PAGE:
Late bloomer Sagar takes gold, eyes senior nationals berth
Manipur boxer H Sagar Meitei

Shillong: For Manipur’s H Sagar Meitei, boxing was never the first choice, he took up the sport after a career in karate at his family’s insistence.

Born to a family of farmers in remote Langmeidong village of Thoubal district, some 40 km from the state’s capital Imphal, Sagar clinched the gold medal in men’s 75kg weight category after registering a 3-2 split decision verdict win over Mizoram’s Malsawmkima at the Indoor Hall in Mawlai Mawroh, here on Tuesday. 

“This is a recognition of the hard work I have put in before reaching Shillong. It’s just the start, there are many goals to achieve,” said a delighted Sagar after bagging the top prize in the 75kg category.

While he feels the gold will keep him in good stead ahead of the trials for the senior national championships in December, at the same time, he is fully aware of the challenges that lie ahead even if he crosses the initial hurdle. After all, he will be up against some of the best in the business from the boxing powerhouses of Haryana, Punjab and the rest of the country.

“There are several good boxers in my category, it won’t be a cakewalk by any chance. But for that, I first need to get past the local boxers during the trials, before I can afford to think of the rest. I like to take things one at a time, before going forward,” Sagar told EastMojo while cheering for the rest of the contingent from the gallery.

Having switched disciplines in 2014, Sagar knows to deal the hard way despite not being the most technically sound of boxers in the category.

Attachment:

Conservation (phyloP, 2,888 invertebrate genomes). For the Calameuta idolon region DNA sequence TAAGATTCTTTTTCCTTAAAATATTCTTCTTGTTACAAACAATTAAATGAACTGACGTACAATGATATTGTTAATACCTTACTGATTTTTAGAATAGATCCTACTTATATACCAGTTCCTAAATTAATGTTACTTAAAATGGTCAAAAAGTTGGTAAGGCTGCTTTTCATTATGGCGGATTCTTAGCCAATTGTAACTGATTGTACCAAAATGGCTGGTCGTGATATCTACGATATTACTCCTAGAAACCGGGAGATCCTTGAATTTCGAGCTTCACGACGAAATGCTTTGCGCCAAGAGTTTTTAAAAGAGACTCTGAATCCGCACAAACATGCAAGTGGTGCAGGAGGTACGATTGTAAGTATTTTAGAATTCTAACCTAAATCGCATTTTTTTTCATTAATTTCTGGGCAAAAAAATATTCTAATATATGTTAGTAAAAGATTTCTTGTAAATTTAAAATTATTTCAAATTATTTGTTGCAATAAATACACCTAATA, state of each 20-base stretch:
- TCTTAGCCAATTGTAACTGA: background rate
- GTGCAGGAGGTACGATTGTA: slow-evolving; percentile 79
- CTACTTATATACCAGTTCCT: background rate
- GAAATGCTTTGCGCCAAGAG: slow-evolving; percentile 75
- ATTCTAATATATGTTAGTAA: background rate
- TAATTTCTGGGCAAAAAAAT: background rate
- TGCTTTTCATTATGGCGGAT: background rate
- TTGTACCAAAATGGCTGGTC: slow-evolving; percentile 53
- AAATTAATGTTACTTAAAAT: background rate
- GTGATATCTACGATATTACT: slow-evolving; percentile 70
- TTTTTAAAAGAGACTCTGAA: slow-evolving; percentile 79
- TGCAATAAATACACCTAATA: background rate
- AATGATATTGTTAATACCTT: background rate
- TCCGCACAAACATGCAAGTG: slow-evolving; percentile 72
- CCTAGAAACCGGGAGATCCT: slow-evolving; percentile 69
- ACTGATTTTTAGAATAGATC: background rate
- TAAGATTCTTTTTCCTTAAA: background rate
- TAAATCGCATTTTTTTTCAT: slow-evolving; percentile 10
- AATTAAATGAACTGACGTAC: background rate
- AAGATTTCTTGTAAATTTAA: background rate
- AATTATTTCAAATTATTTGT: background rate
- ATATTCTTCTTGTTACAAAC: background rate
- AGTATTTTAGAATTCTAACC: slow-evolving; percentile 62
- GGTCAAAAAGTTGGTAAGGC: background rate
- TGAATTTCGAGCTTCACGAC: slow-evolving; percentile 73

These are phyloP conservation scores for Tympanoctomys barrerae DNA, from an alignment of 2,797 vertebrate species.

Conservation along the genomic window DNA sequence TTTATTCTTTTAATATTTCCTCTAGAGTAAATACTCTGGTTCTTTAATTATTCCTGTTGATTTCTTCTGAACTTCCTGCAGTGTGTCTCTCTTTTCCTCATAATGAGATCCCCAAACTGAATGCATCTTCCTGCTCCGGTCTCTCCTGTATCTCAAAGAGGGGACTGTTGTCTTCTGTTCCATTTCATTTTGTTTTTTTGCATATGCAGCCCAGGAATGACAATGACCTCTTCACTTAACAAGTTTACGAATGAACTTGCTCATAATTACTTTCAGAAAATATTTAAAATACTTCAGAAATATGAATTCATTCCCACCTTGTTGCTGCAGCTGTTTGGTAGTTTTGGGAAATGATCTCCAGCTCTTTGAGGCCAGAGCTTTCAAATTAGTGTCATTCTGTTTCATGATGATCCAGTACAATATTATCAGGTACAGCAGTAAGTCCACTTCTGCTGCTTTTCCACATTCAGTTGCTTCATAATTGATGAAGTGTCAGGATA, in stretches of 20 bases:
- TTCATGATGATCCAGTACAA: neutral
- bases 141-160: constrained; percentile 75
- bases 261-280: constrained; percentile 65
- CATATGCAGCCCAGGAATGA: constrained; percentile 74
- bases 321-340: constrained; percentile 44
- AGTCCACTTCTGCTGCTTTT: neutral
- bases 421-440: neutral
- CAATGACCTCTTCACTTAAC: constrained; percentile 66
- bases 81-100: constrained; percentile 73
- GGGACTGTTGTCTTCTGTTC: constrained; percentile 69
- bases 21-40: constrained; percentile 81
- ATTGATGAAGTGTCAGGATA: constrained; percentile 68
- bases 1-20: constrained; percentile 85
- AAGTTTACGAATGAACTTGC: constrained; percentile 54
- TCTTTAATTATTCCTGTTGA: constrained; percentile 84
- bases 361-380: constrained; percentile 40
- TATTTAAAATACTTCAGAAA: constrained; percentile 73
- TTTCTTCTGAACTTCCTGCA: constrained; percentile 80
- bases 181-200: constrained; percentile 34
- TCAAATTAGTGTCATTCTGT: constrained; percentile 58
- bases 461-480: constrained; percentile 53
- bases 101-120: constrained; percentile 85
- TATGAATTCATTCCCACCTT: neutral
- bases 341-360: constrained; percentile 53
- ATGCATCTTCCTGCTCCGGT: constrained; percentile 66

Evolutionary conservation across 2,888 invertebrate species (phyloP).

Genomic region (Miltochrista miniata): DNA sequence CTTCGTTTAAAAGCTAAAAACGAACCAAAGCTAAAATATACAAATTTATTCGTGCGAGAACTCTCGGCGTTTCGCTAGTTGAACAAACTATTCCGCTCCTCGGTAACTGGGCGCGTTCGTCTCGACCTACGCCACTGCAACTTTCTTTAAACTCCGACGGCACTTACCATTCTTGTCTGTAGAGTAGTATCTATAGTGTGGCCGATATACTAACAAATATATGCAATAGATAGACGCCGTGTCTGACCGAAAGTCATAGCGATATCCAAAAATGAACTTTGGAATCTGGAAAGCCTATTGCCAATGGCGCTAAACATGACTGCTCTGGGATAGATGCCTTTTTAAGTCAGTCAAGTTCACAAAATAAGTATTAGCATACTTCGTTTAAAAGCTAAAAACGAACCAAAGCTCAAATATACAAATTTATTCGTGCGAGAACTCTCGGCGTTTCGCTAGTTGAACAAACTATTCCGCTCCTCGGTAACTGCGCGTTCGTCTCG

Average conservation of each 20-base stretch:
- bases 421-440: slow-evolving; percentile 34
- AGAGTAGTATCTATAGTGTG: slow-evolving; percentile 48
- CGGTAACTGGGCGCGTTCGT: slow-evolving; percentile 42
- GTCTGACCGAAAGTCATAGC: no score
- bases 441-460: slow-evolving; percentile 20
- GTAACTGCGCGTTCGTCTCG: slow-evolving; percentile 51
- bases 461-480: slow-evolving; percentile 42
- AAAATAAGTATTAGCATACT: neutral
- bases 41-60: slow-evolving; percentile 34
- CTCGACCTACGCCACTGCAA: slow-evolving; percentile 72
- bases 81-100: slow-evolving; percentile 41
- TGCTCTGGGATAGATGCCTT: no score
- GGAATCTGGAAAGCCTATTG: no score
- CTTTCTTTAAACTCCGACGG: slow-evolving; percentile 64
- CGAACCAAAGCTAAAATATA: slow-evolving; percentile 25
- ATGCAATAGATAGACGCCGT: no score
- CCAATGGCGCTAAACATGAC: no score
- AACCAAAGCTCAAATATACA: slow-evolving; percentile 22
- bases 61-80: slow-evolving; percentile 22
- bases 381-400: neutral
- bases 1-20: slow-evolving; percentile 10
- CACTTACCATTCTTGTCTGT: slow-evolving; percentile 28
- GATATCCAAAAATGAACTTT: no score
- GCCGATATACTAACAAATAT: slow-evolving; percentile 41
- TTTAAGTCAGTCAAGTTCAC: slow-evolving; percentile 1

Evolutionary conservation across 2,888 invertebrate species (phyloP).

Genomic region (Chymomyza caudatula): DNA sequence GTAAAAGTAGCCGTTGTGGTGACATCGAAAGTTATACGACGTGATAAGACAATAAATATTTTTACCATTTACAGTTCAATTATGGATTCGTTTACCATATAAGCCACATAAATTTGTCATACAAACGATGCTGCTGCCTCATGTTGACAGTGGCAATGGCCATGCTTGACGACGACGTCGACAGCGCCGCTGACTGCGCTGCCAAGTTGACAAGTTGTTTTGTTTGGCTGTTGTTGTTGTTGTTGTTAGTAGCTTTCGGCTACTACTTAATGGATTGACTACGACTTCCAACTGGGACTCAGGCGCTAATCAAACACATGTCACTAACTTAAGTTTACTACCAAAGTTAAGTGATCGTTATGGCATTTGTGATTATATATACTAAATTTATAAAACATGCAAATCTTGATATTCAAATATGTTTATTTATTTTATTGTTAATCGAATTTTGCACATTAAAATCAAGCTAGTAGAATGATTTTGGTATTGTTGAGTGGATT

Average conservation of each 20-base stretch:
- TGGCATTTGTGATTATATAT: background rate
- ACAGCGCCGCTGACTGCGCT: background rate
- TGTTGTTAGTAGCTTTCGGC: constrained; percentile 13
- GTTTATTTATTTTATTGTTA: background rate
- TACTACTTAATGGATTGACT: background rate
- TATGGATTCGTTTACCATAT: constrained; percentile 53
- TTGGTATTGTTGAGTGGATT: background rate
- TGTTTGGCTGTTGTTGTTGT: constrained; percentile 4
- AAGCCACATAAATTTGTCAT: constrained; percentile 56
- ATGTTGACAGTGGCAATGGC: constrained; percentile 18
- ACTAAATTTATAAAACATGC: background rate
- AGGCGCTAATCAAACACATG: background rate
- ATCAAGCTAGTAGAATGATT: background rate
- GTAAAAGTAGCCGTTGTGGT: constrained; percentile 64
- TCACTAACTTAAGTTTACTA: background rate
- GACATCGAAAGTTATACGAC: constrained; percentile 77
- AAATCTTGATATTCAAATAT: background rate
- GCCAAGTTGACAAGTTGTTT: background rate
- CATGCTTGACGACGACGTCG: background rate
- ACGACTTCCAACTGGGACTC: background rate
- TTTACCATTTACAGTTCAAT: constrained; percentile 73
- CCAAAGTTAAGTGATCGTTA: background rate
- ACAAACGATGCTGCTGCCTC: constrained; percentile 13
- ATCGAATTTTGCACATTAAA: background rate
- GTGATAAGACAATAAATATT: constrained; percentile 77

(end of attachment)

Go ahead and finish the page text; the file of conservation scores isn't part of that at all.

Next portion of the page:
Sagar started his career in karate in 2008 and for the next six years, his performances were decent enough but thanks to the prospect of the sport in the country, his family suggested that he take up another discipline. 

During that time, Manipur was undergoing a series of mixed emotions. On one hand, the state was still rejoicing the high of MC Mary Kom’s 2012 Olympic bronze while on the other, it was yet to come to terms with the heart-breaking scenes from the Asian Games in Incheon, where L Sarita Devi broke down into tears on the podium and refused to accept the bronze medal, after alleging bias from the judges towards a South Korean boxer.

While most boxers from the state are influenced by the two star women pugilists, Sagar took up the sport as an alternate career option, but soon found himself enjoying every bit of it. In 2017, his love for the sport earned him a call-up to the SAI boxing centre at the Khuman Lampak sports complex in the capital city.

In the same year, he went on to win a bronze at the Junior boxing nationals in Guwahati, before bettering it with a silver at the inter-SAI competition the next year. 

“The stint at the SAI centre helped me grow as a boxer, we had all the facilities there, and thankfully for athletes like us coming from poor economic backgrounds, we could get the required diet and facilities,” he said.

However, once his stint at the training centre was done, he went back home and started training all by himself. The boxer doesn’t have the luxury of getting into a private academy as he has to depend on his family’s meagre income from their fish and poultry farming business. 

One of his three siblings is a helper (jugali) with a local mason, and he helps Sagar during his sparring sessions every morning. At the 2nd North East Olympic Games, Sagar came fully prepared with his self-taught techniques and hopes to carry that forward.

“I start my mornings with jogging, shadow boxing and a sparring session with my brother before he’s off to his work, he’s a daily wage labourer, working with a local mason. We are mostly dependent on poultry farming, but whatever the income is, it is spent on our family’s needs. So I prefer to train all by myself,” said Sagar, who’s pursuing graduation at the Kakching Khunou College.

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